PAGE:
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Report: US Spy Agency Broke Into Google, Yahoo Networks

The U.S. National Security Agency is facing new accusations that it secretly broke into communication networks used by Internet giants Google and Yahoo to move data around the world.

In a report published Wednesday, the Washington Post said it learned of the classified NSA program from documents leaked by former NSA contractor Edward Snowden and from interviews with "knowledgeable officials."

The report said the NSA and its British counterpart GCHQ run a project called MUSCULAR, which taps into fiber-optic cables carrying data between global facilities of Google and Yahoo. It said that allows the spying agencies to copy entire data flows, including the content of text, audio and video files.

Google and Yahoo issued statements saying they have not authorized the alleged tapping of their communication links.

The NSA already requests and obtains data from U.S. Internet companies such as Google and Yahoo by seeking court orders through a program called PRISM.

NSA chief General Keith Alexander said Wednesday the spy agency does not enter Google and Yahoo servers. Speaking to reporters at a Washington conference, he said the NSA gains access to data by "court order."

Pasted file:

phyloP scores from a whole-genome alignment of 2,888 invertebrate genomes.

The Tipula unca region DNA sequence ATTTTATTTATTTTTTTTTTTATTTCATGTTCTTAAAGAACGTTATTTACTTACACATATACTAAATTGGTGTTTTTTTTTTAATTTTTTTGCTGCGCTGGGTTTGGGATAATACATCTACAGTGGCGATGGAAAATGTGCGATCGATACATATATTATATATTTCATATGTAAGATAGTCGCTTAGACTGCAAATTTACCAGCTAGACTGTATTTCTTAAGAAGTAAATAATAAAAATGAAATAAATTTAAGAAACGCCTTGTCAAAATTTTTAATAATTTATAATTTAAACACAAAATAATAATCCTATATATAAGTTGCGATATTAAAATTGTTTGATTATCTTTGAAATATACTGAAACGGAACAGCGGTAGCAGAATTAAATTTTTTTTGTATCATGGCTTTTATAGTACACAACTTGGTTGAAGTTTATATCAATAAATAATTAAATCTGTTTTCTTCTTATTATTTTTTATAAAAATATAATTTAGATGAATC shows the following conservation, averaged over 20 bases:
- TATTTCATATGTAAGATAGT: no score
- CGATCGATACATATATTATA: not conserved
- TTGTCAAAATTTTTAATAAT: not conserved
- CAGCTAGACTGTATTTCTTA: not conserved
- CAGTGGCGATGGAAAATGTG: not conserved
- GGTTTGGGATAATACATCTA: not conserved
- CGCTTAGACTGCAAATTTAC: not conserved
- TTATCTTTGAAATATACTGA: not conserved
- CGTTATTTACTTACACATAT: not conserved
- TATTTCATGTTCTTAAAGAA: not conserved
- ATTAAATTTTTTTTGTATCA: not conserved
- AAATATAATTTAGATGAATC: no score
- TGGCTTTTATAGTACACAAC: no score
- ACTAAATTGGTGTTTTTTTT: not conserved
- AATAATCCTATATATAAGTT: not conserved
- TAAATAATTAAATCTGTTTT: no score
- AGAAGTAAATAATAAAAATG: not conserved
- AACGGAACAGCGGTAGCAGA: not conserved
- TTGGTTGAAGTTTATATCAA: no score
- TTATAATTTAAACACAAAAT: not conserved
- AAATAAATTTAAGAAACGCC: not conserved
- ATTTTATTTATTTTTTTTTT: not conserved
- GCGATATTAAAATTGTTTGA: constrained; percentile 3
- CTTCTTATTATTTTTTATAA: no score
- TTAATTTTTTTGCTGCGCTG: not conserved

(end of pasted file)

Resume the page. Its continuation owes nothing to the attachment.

The Washington Post said infiltrating the companies' networks without a court order within the United States would be illegal. But it said the NSA has been able to tap into parts of those networks located overseas, where it faces less oversight and fewer restrictions.

The report said a top secret document dated January 9, 2013 shows the NSA collected 181 million data files from Google and Yahoo in the preceding 30 days and sent them to the agency's headquarters near Washington.

In a statement, the NSA rejected suggestions in the Washington Post report that it has found a way to skirt U.S. laws. It said "the assertion that we collect vast quantities of U.S. people' data from this type of collection is also not true."

The new allegations of NSA activity follow a series of recent media revelations of U.S. surveillance activities targeting international leaders and institutions.

Key German and U.S. national security officials were meeting in Washington on Wednesday to discuss German concerns about alleged U.S. tapping of German Chancellor Angela Merkel's mobile phone.

The Obama administration said last week it is not listening in on Ms. Merkel's calls and will not in the future. But it brushed off questions about whether it monitored her calls in the past, possibly as far back as 2002, three years before she became the German leader.

Chancellor Merkel voiced a personal protest about suspected U.S. surveillance of her mobile phone last week, in a call to President Barack Obama. She said such snooping among friends cannot be condoned.

Now, Berlin wants the United States and France to agree to a "no spying" deal among the allies by the end of the year.

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